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Circular - September 2012
This letter has gone out a little earlier than usual, to remind you of our big event at Belfast City Hall on the evening of Saturday 15th September. It’s called ‘A Song and a Supper’ with New Irish Arts, and has been organised for us as a fund raiser. Tickets are still available at £30 each, which gets you a three course dinner, as well as an evening of music and song. We’ve been given free use of the City Hall; others involved have given their time voluntarily and we intend using all the proceeds to develop the work of Acheru in northern Uganda.
And news of another concert, organised by Wilf and Isobel Crowe in Rosemary Presbyterian Church Halls on Saturday 6th October in aid of the work of Acheru. Phone the Crowes on 02890761124 for tickets at £10 each. It will be a programme mostly of Scottish and Irish music, songs and poems by Percy French, together with more modern items. There will be refreshments during the interval. We are delighted that people are taking the trouble to organise fund raising events, and hope as many of you as possible will attend.
We have been having further talks about work in the north, what we might do ourselves, what we might do with other partner organisations. We know from our work there so far that the need remains great, so we certainly intend to continue there. We now want to move to the next stage and find ways of treating many more, and we hope soon to make significant progress. You may have seen the recent ‘Panorama’ programme on the hunt for Kony, and this will have given you some idea of the background to the problems in the north, and the huge numbers who suffered there.
Work continues at the Acheru site. The staff house is almost completed, then we want to put in another big underground water tank. There will still be many details to deal with, but essentially the building of Acheru will be finished. We won’t rest there however; we have a very good site, and there is still the potential for further work with suitable partners.
Increased numbers of patients have meant an increased budget, but thanks to the help of all those donors who have remained faithful to this work, we have been able to meet the increased costs. There is only so much that the staff can deal with, and there are limits to the numbers we can accommodate, but it’s my hope that we will never have to turn a child away because we can’t afford to treat them.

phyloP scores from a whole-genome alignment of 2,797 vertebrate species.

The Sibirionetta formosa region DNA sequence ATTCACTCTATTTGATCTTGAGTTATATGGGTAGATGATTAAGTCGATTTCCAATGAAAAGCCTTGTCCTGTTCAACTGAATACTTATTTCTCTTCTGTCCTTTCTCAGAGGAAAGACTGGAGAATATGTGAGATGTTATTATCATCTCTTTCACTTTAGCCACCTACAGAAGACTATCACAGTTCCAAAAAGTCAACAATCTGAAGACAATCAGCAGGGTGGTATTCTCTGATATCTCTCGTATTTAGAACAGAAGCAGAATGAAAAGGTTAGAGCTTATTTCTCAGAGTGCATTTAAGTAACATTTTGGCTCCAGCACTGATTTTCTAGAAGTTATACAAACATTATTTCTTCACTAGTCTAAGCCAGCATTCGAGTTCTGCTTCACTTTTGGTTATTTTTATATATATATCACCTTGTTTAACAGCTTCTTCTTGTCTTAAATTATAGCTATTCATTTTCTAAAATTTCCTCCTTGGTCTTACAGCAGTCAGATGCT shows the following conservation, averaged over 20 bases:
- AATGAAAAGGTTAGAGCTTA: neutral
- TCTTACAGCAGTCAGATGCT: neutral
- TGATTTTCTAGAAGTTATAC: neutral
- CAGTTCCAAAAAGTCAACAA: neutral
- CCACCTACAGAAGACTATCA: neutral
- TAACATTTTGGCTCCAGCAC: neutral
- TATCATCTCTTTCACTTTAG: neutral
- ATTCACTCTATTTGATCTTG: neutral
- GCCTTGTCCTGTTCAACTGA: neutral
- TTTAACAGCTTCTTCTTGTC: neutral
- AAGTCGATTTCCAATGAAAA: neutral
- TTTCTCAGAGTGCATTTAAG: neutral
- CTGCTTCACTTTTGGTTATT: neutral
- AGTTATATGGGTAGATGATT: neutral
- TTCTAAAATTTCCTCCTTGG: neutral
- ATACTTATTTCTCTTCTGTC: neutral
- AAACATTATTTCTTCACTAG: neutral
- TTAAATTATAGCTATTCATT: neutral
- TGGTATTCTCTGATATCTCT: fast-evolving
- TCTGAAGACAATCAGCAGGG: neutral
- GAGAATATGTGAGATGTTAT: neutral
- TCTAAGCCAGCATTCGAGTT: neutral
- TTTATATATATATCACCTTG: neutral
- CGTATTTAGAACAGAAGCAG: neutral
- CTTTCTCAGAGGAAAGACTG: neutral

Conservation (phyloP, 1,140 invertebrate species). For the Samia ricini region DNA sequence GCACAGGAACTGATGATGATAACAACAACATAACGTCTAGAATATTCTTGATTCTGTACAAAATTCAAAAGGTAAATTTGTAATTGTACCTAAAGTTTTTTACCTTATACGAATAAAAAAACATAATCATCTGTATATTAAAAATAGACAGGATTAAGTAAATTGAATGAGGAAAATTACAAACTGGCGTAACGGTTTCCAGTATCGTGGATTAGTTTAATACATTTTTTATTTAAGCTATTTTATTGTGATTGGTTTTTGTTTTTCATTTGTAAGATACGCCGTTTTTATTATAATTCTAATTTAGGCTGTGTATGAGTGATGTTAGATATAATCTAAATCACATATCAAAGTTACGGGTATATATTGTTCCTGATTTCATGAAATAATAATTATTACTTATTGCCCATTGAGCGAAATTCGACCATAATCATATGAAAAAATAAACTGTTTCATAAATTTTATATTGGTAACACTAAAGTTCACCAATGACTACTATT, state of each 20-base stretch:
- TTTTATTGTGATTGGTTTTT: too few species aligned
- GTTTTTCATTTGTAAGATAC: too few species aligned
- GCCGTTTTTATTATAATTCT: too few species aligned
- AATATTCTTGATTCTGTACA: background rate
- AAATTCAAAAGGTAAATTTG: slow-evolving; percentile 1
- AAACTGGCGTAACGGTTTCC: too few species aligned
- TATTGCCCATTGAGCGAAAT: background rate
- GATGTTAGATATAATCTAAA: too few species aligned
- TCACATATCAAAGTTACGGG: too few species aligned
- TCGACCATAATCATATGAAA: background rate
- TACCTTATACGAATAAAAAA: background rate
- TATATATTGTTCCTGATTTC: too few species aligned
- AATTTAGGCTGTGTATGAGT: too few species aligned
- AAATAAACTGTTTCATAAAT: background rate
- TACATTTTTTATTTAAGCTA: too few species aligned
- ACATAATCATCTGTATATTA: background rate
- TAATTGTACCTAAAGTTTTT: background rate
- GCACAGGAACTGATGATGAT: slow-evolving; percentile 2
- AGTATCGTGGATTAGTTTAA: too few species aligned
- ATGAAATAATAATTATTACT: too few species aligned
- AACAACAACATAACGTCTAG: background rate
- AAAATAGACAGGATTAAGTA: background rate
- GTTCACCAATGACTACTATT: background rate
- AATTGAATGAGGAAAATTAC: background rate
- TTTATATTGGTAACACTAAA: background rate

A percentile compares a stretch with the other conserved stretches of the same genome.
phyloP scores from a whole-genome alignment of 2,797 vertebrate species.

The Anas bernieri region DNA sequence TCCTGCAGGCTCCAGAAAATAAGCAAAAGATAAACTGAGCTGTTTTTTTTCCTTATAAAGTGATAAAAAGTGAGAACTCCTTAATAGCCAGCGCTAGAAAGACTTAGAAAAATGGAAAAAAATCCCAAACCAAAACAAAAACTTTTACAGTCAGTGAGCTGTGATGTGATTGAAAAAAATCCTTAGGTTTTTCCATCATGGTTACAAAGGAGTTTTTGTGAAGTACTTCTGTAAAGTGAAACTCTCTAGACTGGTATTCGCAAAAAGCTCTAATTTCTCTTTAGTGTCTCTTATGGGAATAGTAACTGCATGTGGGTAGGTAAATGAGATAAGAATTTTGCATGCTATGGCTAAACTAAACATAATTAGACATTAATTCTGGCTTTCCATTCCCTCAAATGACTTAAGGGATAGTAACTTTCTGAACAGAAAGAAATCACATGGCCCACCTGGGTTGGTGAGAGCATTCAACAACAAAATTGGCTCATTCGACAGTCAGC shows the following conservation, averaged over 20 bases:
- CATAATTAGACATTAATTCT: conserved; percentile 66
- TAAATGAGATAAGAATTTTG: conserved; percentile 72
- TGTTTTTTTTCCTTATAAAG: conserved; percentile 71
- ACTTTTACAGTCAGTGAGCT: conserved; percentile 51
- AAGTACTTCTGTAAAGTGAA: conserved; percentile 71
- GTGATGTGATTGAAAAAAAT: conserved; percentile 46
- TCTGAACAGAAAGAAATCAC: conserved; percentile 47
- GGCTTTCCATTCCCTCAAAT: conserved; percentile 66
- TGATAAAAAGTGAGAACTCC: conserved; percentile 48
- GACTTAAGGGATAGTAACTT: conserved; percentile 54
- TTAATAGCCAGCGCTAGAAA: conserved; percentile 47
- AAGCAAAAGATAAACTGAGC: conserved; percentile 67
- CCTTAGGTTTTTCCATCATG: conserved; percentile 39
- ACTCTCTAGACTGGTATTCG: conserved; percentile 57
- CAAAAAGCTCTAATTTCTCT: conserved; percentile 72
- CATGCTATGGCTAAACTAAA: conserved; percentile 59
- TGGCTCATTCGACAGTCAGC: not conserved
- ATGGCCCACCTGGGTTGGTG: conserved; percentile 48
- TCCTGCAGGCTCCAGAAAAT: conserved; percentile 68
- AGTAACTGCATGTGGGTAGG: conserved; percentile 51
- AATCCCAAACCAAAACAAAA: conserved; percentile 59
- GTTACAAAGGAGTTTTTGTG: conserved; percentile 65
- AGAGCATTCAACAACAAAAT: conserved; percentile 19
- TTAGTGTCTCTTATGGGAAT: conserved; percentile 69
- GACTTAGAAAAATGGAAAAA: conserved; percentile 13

We face some further expenses this year, after which we want to concentrate on providing the budget needed to develop in the north. Our vehicles are old. Our ambulance, used for clinic runs and ferrying children to and from the CoRSU hospital, is giving good service, but we want to replace it before it becomes troublesome as we depend on it so much. We also have a pick up truck for general use – building materials, supplies, sometimes water. It gets a lot of use and is now completely worn out. It’s unrealistic to think of buying new, but we can buy used Japanese imports which are still in good condition.
In the first six months of this year, around 100 Acheru patients were referred for surgery – with many very serious cases. We can’t imagine how they suffered before our intervention. Now, with the new hostel opened at Acheru with another 12 inpatient beds, the numbers will increase. Having seen the condition of many of the children when we found them, we are driven by the desire to treat many more, which is why we want to develop in the north. We see osteomyelitis cases with limbs lying open exposing rotten bone. Our treatment transforms their lives. I am amazed by some of the cases where any normal logic would dictate amputation, yet they have been successfully treated, making a good recovery. We see so many justifications for this work, and have so many testimonials from children and their parents.
Brian Dorman MBE

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